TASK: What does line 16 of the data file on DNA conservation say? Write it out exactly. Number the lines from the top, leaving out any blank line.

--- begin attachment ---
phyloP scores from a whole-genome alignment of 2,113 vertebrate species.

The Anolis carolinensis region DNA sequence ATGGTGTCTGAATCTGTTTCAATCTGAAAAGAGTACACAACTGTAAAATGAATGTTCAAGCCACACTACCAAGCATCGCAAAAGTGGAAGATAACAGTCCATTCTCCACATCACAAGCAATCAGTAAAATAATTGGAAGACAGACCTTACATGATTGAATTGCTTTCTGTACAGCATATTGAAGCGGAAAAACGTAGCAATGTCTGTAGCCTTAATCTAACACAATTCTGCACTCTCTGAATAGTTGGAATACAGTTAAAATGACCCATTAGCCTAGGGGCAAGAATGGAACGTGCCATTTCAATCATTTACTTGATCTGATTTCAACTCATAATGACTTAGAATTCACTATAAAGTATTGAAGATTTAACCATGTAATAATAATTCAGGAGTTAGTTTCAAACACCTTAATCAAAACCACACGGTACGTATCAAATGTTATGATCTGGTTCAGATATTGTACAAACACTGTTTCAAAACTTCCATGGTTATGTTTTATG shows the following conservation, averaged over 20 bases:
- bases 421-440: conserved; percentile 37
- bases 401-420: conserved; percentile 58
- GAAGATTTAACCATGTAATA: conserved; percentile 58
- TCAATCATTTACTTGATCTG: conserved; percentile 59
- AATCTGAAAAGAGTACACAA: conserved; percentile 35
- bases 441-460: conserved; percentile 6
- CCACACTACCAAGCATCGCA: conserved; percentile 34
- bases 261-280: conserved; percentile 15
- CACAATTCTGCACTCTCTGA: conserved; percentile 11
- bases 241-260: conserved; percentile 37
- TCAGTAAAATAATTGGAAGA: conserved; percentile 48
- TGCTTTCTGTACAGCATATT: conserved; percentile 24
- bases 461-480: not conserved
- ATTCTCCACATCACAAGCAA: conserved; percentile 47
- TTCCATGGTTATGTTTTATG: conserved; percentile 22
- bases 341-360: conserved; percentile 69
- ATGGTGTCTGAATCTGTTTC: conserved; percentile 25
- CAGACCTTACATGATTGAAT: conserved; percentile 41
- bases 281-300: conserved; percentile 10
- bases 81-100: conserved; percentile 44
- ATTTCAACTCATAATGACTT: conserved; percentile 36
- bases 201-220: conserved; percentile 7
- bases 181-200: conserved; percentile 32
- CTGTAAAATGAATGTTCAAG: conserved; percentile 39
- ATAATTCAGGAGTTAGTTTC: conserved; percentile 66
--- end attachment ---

- ATTCTCCACATCACAAGCAA: conserved; percentile 47